Horton in Ribblesdale
|Horton in Ribblesdale|
Horton in Ribblesdale churchyard, with
Pen-y-ghent in the background
|Horton in Ribblesdale shown within North Yorkshire|
|OS grid reference|
|Sovereign state||United Kingdom|
|EU Parliament||Yorkshire and the Humber|
It is first attested as Horton in the Domesday Book of 1086, with in Ribblesdale being added already in the thirteenth century to distinguish it from Horton, Lancashire. The place-name Horton is a common one in England. It derives from Old English horu 'dirt' and tūn 'settlement, farm, estate', presumably meaning 'farm on muddy soil'.
Horton in Ribblesdale was historically a part of Ewcross wapentake in the West Riding of Yorkshire. It became a parish town in the early 12th century when the church of St. Oswald was established. This church was historically associated with the Deanery of Chester, and was part of the Diocese of York – though today it is part of the Diocese of Leeds. The surviving parish records date back to 1556.
In the 13th century the village and parish were ruled by rival monastic orders at Jervaulx Abbey and Fountains Abbey. Their dispute stemmed from a 1220 transfer of property here by William de Mowbray to the Fountains monks, which challenged the primacy of an earlier grant by Henry III to Jervaulx's predecessors at Fors Abbey. Not until 1315 was this dispute firmly settled, when Edward II confirmed the Abbot of Jervaulx as Lord of Horton in Ribblesdale.
During the Dissolution of the Monasteries, the monks' interests at Horton in Ribblesdale was attributed with an annual income of £32 and 5 shillings; and was given to the Earl of Lennox. He, in turn, disposed of the manor lands about 1569 or 1570 to a syndicate consisting of John Lennard, Ralph Scrope, Ralph Rokebie, Sampson Lennard, William Forest, Robert Cloughe and Henry Dyxon.
It seems the manor lands were eventually held solely by the family of John Lennard, the first named member of the syndicate. His daughter Lady Anne Lennard married Sir Leonard Bosville of Bradburne in Kent and together they sold their interests at Horton in Ribblesdale during the reign of Charles II to a partnership consisting of Lawrence Burton, Richard Wigglesworth and Francis Howson.
In 1597 Horton in Ribblesdale, like so much of northern England, was struck by a killer plague. This is confirmed by the parish burial register, which lists 74 deaths that year compared to just 17 deaths during the preceding and succeeding years. Those lost to this pandemic amounted to roughly one-eighth of the parish's population.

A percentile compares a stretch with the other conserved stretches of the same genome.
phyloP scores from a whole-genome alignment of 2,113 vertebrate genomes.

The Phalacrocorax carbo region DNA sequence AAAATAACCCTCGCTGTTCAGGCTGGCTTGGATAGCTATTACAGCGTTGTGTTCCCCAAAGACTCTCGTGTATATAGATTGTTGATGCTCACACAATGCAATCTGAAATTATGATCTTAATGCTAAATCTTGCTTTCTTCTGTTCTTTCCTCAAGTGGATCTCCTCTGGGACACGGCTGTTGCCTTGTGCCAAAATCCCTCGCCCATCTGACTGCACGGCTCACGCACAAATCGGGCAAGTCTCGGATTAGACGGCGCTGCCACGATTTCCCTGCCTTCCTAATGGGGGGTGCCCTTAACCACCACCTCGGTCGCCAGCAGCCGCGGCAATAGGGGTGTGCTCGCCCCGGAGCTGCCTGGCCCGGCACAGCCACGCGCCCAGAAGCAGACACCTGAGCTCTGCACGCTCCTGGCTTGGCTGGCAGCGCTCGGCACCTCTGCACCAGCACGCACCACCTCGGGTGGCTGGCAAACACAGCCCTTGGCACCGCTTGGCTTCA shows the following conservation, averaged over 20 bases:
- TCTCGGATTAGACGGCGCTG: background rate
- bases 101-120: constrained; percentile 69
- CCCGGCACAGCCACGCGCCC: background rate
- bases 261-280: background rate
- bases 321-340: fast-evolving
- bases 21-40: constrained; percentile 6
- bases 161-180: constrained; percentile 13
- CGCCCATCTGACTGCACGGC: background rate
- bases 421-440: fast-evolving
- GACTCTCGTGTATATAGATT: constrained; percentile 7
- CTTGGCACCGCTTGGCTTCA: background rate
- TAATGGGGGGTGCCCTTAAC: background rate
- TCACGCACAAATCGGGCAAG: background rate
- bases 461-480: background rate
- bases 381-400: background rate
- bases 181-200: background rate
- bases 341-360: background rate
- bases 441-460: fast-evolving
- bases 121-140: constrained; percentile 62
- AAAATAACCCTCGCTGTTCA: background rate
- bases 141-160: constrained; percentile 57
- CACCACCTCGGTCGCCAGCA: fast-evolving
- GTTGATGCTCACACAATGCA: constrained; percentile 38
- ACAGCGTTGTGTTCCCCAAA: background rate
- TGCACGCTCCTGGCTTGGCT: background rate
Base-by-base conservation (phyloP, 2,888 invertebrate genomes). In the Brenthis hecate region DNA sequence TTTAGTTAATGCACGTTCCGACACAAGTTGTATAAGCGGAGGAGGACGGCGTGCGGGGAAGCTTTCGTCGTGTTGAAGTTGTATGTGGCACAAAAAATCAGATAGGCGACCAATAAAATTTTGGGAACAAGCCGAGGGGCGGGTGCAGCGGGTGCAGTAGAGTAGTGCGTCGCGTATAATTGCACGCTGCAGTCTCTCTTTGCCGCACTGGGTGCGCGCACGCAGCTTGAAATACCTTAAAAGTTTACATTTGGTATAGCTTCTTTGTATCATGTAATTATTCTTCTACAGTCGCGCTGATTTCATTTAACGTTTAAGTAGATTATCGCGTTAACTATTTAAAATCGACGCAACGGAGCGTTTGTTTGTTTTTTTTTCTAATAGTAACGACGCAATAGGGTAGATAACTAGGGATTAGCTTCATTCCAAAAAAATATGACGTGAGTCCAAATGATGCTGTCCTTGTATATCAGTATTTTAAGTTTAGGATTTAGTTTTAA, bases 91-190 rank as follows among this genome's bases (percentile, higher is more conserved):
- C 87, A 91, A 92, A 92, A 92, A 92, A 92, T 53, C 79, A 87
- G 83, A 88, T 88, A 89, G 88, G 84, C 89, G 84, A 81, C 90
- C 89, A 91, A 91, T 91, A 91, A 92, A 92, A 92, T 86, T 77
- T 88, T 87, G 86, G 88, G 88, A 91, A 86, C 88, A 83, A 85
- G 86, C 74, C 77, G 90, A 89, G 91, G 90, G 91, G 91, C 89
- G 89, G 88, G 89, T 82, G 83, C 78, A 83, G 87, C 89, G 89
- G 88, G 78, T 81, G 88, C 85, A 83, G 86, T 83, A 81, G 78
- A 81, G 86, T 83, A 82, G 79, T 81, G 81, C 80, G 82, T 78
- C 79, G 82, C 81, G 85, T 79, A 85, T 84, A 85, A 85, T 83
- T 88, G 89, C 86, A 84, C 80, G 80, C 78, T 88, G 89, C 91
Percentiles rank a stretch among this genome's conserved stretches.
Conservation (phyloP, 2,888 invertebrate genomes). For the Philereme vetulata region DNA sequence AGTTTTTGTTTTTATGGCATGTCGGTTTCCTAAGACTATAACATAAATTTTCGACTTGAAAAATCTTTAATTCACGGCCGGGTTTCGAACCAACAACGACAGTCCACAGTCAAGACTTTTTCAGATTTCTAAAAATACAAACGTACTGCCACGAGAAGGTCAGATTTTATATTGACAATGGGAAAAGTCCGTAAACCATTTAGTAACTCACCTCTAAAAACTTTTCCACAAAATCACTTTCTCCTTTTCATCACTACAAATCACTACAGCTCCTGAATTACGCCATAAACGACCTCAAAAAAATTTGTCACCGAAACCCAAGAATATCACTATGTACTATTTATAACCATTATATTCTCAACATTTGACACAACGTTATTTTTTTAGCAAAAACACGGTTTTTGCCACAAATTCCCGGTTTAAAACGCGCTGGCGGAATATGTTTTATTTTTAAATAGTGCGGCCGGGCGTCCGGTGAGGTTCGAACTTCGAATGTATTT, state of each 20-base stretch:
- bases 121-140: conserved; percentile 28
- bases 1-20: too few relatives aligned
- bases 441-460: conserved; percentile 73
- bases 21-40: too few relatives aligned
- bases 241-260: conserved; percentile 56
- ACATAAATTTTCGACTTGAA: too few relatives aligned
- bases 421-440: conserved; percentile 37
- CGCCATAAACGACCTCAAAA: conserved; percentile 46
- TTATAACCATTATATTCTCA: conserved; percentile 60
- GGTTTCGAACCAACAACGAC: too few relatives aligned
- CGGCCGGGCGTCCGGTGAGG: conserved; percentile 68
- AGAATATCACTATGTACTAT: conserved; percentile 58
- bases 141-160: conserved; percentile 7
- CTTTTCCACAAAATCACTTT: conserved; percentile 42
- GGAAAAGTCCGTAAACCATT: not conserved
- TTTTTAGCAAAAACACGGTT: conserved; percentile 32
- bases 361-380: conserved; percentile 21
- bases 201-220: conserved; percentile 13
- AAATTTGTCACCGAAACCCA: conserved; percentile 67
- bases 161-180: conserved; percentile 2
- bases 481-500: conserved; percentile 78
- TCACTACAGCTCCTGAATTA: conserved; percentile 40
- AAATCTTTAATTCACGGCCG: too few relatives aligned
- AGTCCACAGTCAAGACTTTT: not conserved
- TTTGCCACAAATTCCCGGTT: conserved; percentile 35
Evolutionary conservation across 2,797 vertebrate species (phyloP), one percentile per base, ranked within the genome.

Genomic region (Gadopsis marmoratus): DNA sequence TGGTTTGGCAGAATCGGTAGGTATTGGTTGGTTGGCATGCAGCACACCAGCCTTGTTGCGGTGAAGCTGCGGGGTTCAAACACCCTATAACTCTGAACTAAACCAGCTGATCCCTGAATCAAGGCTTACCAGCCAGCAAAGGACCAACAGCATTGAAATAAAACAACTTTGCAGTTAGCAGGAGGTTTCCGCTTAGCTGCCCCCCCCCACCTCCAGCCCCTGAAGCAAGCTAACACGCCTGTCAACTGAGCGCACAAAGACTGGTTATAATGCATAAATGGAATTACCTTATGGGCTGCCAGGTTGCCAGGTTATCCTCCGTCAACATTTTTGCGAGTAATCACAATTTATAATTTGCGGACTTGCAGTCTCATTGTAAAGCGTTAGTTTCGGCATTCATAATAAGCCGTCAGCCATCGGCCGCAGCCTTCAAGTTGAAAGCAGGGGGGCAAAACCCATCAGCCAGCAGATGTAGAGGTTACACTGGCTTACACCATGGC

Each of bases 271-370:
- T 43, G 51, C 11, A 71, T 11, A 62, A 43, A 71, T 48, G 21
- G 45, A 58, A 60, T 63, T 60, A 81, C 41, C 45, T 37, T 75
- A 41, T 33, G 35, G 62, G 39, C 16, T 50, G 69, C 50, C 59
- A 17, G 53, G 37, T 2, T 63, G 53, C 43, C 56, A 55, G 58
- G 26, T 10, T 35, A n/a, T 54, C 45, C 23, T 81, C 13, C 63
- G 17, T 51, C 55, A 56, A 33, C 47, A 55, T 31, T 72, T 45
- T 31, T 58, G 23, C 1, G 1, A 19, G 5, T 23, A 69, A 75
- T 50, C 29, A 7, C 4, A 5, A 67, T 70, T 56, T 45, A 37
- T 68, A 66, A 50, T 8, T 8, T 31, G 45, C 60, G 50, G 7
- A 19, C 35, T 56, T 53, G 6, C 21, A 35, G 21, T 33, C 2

The civil parish contains the hamlet of High Birkwith.
The region is also popular for caving and potholing, with Alum Pot and the Long Churn cave system just to the north of the village, and Hull Pot and Hunt Pot on the western side of Pen-y-ghent in England.
The Three Peaks walk is an endurance challenge of 26 miles (41.8 km) distance, including 5,000 feet (1,524 m) of ascent and descent of the mountains of Pen-y-ghent, Whernside and Ingleborough all to be completed in under 12 hours which attracts thousands of walkers each year. The circuit is also used for a fell race in April, while the Three Peaks cyclo-cross race also visits the three summits in the course of a longer 37.9 miles (61 km) route on the last Sunday in September. Participants in both the running and cycling race regularly achieve winning times of around three hours, and sometimes both races in the year are won by the same competitor.
Local architecture and amenities
The village has two pubs, the Crown Hotel and the Golden Lion, as well as a cafe and tea-rooms. The village post office that was previously located in the now-closed village store is now located in the Crown Hotel. In 2006 a villager controversially installed a radio telescope.
The Grade I listed village church is dedicated to St. Oswald. It has a complete Norman nave, south door and tub-font and is the most complete of the Norman churches built in the Yorkshire Dales after the Norman conquest and the Harrying of the North that followed. The square tower was built later. The lychgates to enter the churchyard are roofed with slabs of Horton slate.
Other buildings in Horton are typical of the area. 17th-century yeomen's farmhouses can be found on the edge of the village, and later cottages can be seen nearer the centre of the village. In the 1870s the new railway prompted the building of Victorian terraced housing. Later the local quarrying of limestone led to the building of housing for the quarrymen.
- "Area: Horton in Ribblesdale CP (Parish)". Neighbourhood Statistics. Office for National Statistics. 2001. Retrieved 4 September 2007.
- "Parish population 2011". Neighbourhood Statistics. Office for National Statistics. Retrieved 27 July 2015.
- Victor Watts (ed.), The Cambridge Dictionary of English Place-Names, Based on the Collections of the English Place-Name Society (Cambridge: Cambridge University Press, 2004), s.v. HORTON.
- Newsquest Media Group (24 March 2006). "Telescope man wins first-round victory". The Telegraph & Argus. Retrieved 7 November 2017.
- Historic England. "Church of St Oswald (Grade I) (324546)". Images of England. Retrieved 2 December 2015.
- Historic England. "Church of St Oswald (Grade I) (1132264)". National Heritage List for England (NHLE). Retrieved 2 December 2015.
- Yorkshire Dales National Park Authority. "Norman". Out of Oblivion – A Landscape through time. Retrieved 3 September 2007.
- CragFace (1999). "Horton in Ribblesdale". GrassingtonWeb. Retrieved 3 September 2007.
Media related to Horton in Ribblesdale at Wikimedia Commons